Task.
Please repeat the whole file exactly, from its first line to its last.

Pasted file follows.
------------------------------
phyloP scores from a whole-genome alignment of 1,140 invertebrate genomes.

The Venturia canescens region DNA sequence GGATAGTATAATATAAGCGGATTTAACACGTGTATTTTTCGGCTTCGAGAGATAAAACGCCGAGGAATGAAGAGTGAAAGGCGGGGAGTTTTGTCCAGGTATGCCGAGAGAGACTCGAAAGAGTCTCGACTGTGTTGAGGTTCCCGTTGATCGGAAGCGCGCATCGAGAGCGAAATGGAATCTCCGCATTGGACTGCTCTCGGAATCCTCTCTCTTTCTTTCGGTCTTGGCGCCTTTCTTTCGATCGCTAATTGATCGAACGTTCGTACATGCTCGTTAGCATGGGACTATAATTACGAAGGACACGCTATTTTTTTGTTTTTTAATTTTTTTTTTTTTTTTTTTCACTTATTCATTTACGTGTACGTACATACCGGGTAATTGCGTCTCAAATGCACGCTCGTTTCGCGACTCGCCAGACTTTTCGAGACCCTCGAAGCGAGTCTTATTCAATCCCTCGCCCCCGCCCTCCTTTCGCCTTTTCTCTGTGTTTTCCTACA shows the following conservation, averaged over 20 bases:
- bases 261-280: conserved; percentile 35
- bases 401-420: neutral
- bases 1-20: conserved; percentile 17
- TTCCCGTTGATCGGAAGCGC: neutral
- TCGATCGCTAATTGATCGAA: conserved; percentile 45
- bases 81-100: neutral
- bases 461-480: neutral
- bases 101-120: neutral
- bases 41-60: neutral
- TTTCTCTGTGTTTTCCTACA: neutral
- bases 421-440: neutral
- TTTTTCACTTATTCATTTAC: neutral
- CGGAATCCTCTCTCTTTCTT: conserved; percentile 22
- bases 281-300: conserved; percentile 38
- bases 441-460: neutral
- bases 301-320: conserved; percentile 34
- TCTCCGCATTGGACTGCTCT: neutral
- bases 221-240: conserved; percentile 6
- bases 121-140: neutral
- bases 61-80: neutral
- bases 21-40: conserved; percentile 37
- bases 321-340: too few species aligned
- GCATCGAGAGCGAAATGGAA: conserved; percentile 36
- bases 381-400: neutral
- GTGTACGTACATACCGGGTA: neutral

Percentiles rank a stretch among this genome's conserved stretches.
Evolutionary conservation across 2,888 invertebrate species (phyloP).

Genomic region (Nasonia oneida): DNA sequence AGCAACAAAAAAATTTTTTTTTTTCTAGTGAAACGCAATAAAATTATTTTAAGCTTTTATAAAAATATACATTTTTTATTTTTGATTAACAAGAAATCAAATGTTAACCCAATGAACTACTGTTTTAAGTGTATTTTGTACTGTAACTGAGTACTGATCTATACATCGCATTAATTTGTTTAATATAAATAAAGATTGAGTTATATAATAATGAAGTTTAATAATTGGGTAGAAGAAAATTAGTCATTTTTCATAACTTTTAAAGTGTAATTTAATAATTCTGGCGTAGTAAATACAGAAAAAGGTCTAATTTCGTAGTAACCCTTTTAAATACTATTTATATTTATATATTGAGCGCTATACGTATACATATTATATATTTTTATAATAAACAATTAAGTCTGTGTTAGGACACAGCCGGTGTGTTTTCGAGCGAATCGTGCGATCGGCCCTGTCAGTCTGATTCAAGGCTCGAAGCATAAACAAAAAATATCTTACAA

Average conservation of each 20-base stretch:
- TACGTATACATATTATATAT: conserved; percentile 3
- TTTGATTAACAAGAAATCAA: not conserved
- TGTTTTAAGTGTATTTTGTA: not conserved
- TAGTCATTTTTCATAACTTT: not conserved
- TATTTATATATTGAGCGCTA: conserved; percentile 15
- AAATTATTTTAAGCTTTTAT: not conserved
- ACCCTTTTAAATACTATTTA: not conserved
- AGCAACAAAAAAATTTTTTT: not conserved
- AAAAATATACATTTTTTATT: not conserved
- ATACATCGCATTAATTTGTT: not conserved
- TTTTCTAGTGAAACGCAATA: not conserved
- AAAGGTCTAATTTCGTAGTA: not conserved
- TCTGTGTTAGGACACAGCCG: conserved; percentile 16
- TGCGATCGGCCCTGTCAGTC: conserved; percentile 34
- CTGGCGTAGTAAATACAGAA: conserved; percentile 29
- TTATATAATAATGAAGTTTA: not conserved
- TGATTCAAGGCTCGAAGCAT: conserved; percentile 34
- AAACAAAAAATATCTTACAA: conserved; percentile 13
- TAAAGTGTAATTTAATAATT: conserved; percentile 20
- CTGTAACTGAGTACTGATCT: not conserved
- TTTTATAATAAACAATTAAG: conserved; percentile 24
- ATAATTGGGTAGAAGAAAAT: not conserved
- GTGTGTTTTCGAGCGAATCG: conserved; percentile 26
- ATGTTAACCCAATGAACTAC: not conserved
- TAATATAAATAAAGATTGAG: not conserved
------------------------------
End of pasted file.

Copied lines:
phyloP scores from a whole-genome alignment of 1,140 invertebrate genomes.

The Venturia canescens region DNA sequence GGATAGTATAATATAAGCGGATTTAACACGTGTATTTTTCGGCTTCGAGAGATAAAACGCCGAGGAATGAAGAGTGAAAGGCGGGGAGTTTTGTCCAGGTATGCCGAGAGAGACTCGAAAGAGTCTCGACTGTGTTGAGGTTCCCGTTGATCGGAAGCGCGCATCGAGAGCGAAATGGAATCTCCGCATTGGACTGCTCTCGGAATCCTCTCTCTTTCTTTCGGTCTTGGCGCCTTTCTTTCGATCGCTAATTGATCGAACGTTCGTACATGCTCGTTAGCATGGGACTATAATTACGAAGGACACGCTATTTTTTTGTTTTTTAATTTTTTTTTTTTTTTTTTTCACTTATTCATTTACGTGTACGTACATACCGGGTAATTGCGTCTCAAATGCACGCTCGTTTCGCGACTCGCCAGACTTTTCGAGACCCTCGAAGCGAGTCTTATTCAATCCCTCGCCCCCGCCCTCCTTTCGCCTTTTCTCTGTGTTTTCCTACA shows the following conservation, averaged over 20 bases:
- bases 261-280: conserved; percentile 35
- bases 401-420: neutral
- bases 1-20: conserved; percentile 17
- TTCCCGTTGATCGGAAGCGC: neutral
- TCGATCGCTAATTGATCGAA: conserved; percentile 45
- bases 81-100: neutral
- bases 461-480: neutral
- bases 101-120: neutral
- bases 41-60: neutral
- TTTCTCTGTGTTTTCCTACA: neutral
- bases 421-440: neutral
- TTTTTCACTTATTCATTTAC: neutral
- CGGAATCCTCTCTCTTTCTT: conserved; percentile 22
- bases 281-300: conserved; percentile 38
- bases 441-460: neutral
- bases 301-320: conserved; percentile 34
- TCTCCGCATTGGACTGCTCT: neutral
- bases 221-240: conserved; percentile 6
- bases 121-140: neutral
- bases 61-80: neutral
- bases 21-40: conserved; percentile 37
- bases 321-340: too few species aligned
- GCATCGAGAGCGAAATGGAA: conserved; percentile 36
- bases 381-400: neutral
- GTGTACGTACATACCGGGTA: neutral

Percentiles rank a stretch among this genome's conserved stretches.
Evolutionary conservation across 2,888 invertebrate species (phyloP).

Genomic region (Nasonia oneida): DNA sequence AGCAACAAAAAAATTTTTTTTTTTCTAGTGAAACGCAATAAAATTATTTTAAGCTTTTATAAAAATATACATTTTTTATTTTTGATTAACAAGAAATCAAATGTTAACCCAATGAACTACTGTTTTAAGTGTATTTTGTACTGTAACTGAGTACTGATCTATACATCGCATTAATTTGTTTAATATAAATAAAGATTGAGTTATATAATAATGAAGTTTAATAATTGGGTAGAAGAAAATTAGTCATTTTTCATAACTTTTAAAGTGTAATTTAATAATTCTGGCGTAGTAAATACAGAAAAAGGTCTAATTTCGTAGTAACCCTTTTAAATACTATTTATATTTATATATTGAGCGCTATACGTATACATATTATATATTTTTATAATAAACAATTAAGTCTGTGTTAGGACACAGCCGGTGTGTTTTCGAGCGAATCGTGCGATCGGCCCTGTCAGTCTGATTCAAGGCTCGAAGCATAAACAAAAAATATCTTACAA

Average conservation of each 20-base stretch:
- TACGTATACATATTATATAT: conserved; percentile 3
- TTTGATTAACAAGAAATCAA: not conserved
- TGTTTTAAGTGTATTTTGTA: not conserved
- TAGTCATTTTTCATAACTTT: not conserved
- TATTTATATATTGAGCGCTA: conserved; percentile 15
- AAATTATTTTAAGCTTTTAT: not conserved
- ACCCTTTTAAATACTATTTA: not conserved
- AGCAACAAAAAAATTTTTTT: not conserved
- AAAAATATACATTTTTTATT: not conserved
- ATACATCGCATTAATTTGTT: not conserved
- TTTTCTAGTGAAACGCAATA: not conserved
- AAAGGTCTAATTTCGTAGTA: not conserved
- TCTGTGTTAGGACACAGCCG: conserved; percentile 16
- TGCGATCGGCCCTGTCAGTC: conserved; percentile 34
- CTGGCGTAGTAAATACAGAA: conserved; percentile 29
- TTATATAATAATGAAGTTTA: not conserved
- TGATTCAAGGCTCGAAGCAT: conserved; percentile 34
- AAACAAAAAATATCTTACAA: conserved; percentile 13
- TAAAGTGTAATTTAATAATT: conserved; percentile 20
- CTGTAACTGAGTACTGATCT: not conserved
- TTTTATAATAAACAATTAAG: conserved; percentile 24
- ATAATTGGGTAGAAGAAAAT: not conserved
- GTGTGTTTTCGAGCGAATCG: conserved; percentile 26
- ATGTTAACCCAATGAACTAC: not conserved
- TAATATAAATAAAGATTGAG: not conserved